By now, many of you have likely heard of the California Consumer Privacy Act (the “CCPA”). The law, passed by California’s State Legislature in 2018, became effective on January 1, 2020. The CCPA gives California residents more control over the personal information that businesses collect about them, granting residents the right to know how businesses use/share their personal information, the right to request that a business delete their collected personal information, and the right to opt-out of the sale of their personal information. The CCPA borrows many of its provisions from the European Union’s General Data Protection Regulation (“GDPR”). While many believed that the GDPR (adopted by the EU in 2016) would serve as a catalyst for the United States to enact a similar data privacy law, the U.S. has yet to pass, or even seriously consider, any comparably comprehensive data privacy legislation at the national level.
While several other states have passed data privacy and protection laws since 2018, arguably none have enacted laws as extensive as the CCPA. However, due to revisions California’s legislature made to the original text of the CCPA, as well as certain language included in the Final CCPA Regulations published by California’s Office of the Attorney General (OAG) earlier this year, many Californians and consumer advocacy groups do not believe the CCPA goes far enough to protect consumers’ personal information. Thus, on election day this year, California voters approved ballot initiative “Proposition 24” – the California Privacy Rights Act of 2020 (the “CPRA”). The CPRA gives additional rights to California residents and further limits businesses ability to use/sell/share personal information, amending and expanding upon the CCPA.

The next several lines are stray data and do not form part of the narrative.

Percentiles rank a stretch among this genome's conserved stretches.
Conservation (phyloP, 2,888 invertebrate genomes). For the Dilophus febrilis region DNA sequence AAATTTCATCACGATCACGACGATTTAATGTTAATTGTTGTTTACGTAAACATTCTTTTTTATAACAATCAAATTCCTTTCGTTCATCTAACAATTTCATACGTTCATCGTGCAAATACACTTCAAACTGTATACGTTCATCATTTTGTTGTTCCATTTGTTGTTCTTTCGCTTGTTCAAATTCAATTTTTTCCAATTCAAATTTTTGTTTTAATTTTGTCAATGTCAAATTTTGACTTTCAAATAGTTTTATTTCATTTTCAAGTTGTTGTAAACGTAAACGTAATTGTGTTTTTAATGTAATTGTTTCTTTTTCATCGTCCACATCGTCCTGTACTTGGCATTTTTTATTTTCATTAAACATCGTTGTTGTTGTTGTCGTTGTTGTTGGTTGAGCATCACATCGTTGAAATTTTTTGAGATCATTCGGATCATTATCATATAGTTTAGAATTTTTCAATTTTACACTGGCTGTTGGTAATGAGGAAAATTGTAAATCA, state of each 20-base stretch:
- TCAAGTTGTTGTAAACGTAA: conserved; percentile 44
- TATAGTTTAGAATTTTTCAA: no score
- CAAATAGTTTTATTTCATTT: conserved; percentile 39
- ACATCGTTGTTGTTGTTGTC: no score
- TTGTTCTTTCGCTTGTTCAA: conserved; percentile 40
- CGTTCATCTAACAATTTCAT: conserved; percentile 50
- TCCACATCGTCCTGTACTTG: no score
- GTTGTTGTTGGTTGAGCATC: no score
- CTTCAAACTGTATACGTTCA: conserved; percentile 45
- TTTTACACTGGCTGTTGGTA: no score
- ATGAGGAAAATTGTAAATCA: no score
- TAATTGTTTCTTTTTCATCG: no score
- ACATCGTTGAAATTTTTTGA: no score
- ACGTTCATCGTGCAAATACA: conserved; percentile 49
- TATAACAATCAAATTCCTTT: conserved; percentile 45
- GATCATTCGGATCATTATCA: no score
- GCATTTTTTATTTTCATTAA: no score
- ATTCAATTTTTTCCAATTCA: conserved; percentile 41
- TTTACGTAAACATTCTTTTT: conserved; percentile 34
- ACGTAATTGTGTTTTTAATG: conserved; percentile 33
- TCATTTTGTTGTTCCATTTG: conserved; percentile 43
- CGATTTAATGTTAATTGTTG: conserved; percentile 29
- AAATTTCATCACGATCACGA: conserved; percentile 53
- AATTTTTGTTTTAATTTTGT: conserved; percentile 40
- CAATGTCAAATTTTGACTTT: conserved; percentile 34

Most of the CPRA’s substantive provisions will not become effective until January 1, 2023. However, businesses may begin preparing for compliance with the CPRA by familiarizing themselves with the following highlights of the new law: